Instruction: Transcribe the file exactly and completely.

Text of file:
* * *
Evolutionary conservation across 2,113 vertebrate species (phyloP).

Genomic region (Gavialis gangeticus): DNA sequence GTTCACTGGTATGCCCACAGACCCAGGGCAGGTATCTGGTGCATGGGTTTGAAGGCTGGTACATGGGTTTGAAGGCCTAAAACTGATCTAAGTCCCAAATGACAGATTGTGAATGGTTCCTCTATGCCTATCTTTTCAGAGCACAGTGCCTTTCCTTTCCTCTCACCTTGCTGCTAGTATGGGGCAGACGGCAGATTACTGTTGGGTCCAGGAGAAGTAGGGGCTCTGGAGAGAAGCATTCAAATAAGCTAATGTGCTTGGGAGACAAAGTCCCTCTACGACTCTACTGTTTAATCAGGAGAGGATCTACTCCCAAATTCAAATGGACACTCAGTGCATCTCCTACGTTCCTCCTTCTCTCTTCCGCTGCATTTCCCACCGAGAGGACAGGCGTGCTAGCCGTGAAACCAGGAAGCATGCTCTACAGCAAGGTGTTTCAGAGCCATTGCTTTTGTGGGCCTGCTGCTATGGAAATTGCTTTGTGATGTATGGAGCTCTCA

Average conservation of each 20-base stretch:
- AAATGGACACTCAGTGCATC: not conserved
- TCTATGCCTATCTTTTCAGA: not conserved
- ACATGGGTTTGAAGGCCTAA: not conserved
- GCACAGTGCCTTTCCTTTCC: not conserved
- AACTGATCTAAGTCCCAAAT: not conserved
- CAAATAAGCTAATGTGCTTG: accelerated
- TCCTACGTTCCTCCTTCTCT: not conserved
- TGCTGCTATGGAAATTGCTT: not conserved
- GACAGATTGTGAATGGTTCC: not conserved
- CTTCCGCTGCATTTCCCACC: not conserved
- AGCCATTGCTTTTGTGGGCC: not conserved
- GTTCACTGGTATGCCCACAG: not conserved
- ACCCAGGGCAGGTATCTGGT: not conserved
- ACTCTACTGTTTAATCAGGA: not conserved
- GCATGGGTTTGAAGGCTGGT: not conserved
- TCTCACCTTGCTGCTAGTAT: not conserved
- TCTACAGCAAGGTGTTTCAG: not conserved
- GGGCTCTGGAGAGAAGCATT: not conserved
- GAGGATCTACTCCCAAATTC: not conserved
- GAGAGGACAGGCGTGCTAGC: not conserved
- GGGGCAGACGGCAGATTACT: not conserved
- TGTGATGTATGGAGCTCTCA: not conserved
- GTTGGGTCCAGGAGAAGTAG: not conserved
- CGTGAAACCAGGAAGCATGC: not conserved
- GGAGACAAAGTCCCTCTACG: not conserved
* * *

Evolutionary conservation across 2,113 vertebrate species (phyloP).

Genomic region (Gavialis gangeticus): DNA sequence GTTCACTGGTATGCCCACAGACCCAGGGCAGGTATCTGGTGCATGGGTTTGAAGGCTGGTACATGGGTTTGAAGGCCTAAAACTGATCTAAGTCCCAAATGACAGATTGTGAATGGTTCCTCTATGCCTATCTTTTCAGAGCACAGTGCCTTTCCTTTCCTCTCACCTTGCTGCTAGTATGGGGCAGACGGCAGATTACTGTTGGGTCCAGGAGAAGTAGGGGCTCTGGAGAGAAGCATTCAAATAAGCTAATGTGCTTGGGAGACAAAGTCCCTCTACGACTCTACTGTTTAATCAGGAGAGGATCTACTCCCAAATTCAAATGGACACTCAGTGCATCTCCTACGTTCCTCCTTCTCTCTTCCGCTGCATTTCCCACCGAGAGGACAGGCGTGCTAGCCGTGAAACCAGGAAGCATGCTCTACAGCAAGGTGTTTCAGAGCCATTGCTTTTGTGGGCCTGCTGCTATGGAAATTGCTTTGTGATGTATGGAGCTCTCA

Average conservation of each 20-base stretch:
- AAATGGACACTCAGTGCATC: not conserved
- TCTATGCCTATCTTTTCAGA: not conserved
- ACATGGGTTTGAAGGCCTAA: not conserved
- GCACAGTGCCTTTCCTTTCC: not conserved
- AACTGATCTAAGTCCCAAAT: not conserved
- CAAATAAGCTAATGTGCTTG: accelerated
- TCCTACGTTCCTCCTTCTCT: not conserved
- TGCTGCTATGGAAATTGCTT: not conserved
- GACAGATTGTGAATGGTTCC: not conserved
- CTTCCGCTGCATTTCCCACC: not conserved
- AGCCATTGCTTTTGTGGGCC: not conserved
- GTTCACTGGTATGCCCACAG: not conserved
- ACCCAGGGCAGGTATCTGGT: not conserved
- ACTCTACTGTTTAATCAGGA: not conserved
- GCATGGGTTTGAAGGCTGGT: not conserved
- TCTCACCTTGCTGCTAGTAT: not conserved
- TCTACAGCAAGGTGTTTCAG: not conserved
- GGGCTCTGGAGAGAAGCATT: not conserved
- GAGGATCTACTCCCAAATTC: not conserved
- GAGAGGACAGGCGTGCTAGC: not conserved
- GGGGCAGACGGCAGATTACT: not conserved
- TGTGATGTATGGAGCTCTCA: not conserved
- GTTGGGTCCAGGAGAAGTAG: not conserved
- CGTGAAACCAGGAAGCATGC: not conserved
- GGAGACAAAGTCCCTCTACG: not conserved